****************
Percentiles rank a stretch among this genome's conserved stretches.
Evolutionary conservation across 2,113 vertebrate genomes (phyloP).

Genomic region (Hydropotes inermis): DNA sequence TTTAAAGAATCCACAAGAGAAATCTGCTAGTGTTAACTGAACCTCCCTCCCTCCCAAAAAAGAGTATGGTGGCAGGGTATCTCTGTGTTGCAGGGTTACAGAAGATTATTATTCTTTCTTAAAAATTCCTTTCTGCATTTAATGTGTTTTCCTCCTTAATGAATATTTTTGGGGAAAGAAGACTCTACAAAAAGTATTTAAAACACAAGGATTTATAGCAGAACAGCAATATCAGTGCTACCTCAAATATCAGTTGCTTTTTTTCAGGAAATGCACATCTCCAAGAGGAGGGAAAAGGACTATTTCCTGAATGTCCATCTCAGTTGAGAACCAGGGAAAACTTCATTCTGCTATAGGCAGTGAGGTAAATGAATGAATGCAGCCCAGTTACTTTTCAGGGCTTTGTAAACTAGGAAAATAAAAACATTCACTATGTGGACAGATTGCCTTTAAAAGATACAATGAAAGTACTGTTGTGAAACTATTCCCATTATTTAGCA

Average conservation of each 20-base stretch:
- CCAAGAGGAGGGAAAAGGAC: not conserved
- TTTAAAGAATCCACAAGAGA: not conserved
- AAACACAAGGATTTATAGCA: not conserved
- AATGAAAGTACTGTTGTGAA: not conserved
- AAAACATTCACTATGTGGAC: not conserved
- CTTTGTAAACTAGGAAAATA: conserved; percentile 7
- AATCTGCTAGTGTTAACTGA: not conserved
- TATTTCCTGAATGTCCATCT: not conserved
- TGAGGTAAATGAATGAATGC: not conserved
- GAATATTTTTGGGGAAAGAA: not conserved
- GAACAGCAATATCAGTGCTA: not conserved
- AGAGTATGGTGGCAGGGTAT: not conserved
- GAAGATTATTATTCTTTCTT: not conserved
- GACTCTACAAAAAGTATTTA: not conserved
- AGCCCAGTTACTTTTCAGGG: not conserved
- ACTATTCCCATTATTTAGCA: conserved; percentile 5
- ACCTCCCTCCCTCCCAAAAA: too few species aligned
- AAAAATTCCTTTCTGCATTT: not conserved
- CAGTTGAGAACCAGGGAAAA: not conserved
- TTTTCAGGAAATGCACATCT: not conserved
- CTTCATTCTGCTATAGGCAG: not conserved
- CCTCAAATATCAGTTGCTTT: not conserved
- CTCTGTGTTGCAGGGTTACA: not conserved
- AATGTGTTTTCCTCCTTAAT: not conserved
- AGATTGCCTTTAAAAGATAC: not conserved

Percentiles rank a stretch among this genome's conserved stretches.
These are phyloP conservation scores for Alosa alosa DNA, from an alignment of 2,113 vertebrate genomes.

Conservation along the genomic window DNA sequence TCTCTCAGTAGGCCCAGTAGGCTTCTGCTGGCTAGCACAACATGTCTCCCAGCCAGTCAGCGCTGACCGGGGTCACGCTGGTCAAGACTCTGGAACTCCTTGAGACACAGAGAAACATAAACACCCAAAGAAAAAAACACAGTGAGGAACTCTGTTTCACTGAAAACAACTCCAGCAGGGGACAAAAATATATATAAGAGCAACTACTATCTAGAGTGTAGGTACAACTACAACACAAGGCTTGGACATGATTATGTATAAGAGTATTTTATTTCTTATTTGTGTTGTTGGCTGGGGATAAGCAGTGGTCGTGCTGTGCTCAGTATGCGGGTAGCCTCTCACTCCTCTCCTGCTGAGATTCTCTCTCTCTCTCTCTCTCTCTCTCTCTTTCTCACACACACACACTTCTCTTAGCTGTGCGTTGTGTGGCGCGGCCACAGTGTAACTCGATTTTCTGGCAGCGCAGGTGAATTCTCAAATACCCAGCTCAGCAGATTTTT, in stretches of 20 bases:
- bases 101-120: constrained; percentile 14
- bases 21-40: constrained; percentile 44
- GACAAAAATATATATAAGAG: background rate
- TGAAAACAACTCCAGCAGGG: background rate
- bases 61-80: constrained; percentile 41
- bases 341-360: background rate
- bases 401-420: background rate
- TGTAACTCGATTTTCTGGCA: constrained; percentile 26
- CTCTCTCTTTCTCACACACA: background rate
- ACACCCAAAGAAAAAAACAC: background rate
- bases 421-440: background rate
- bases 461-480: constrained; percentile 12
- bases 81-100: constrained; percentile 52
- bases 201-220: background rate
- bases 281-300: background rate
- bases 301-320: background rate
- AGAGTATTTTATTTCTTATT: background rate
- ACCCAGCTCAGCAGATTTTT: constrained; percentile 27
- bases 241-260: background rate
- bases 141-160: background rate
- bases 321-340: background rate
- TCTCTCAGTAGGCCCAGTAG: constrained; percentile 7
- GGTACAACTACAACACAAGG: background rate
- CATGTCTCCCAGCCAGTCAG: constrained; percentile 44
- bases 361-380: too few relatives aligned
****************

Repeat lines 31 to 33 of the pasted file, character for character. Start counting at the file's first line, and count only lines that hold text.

These are phyloP conservation scores for Alosa alosa DNA, from an alignment of 2,113 vertebrate genomes.

Conservation along the genomic window DNA sequence TCTCTCAGTAGGCCCAGTAGGCTTCTGCTGGCTAGCACAACATGTCTCCCAGCCAGTCAGCGCTGACCGGGGTCACGCTGGTCAAGACTCTGGAACTCCTTGAGACACAGAGAAACATAAACACCCAAAGAAAAAAACACAGTGAGGAACTCTGTTTCACTGAAAACAACTCCAGCAGGGGACAAAAATATATATAAGAGCAACTACTATCTAGAGTGTAGGTACAACTACAACACAAGGCTTGGACATGATTATGTATAAGAGTATTTTATTTCTTATTTGTGTTGTTGGCTGGGGATAAGCAGTGGTCGTGCTGTGCTCAGTATGCGGGTAGCCTCTCACTCCTCTCCTGCTGAGATTCTCTCTCTCTCTCTCTCTCTCTCTCTCTTTCTCACACACACACACTTCTCTTAGCTGTGCGTTGTGTGGCGCGGCCACAGTGTAACTCGATTTTCTGGCAGCGCAGGTGAATTCTCAAATACCCAGCTCAGCAGATTTTT, in stretches of 20 bases:
- bases 101-120: constrained; percentile 14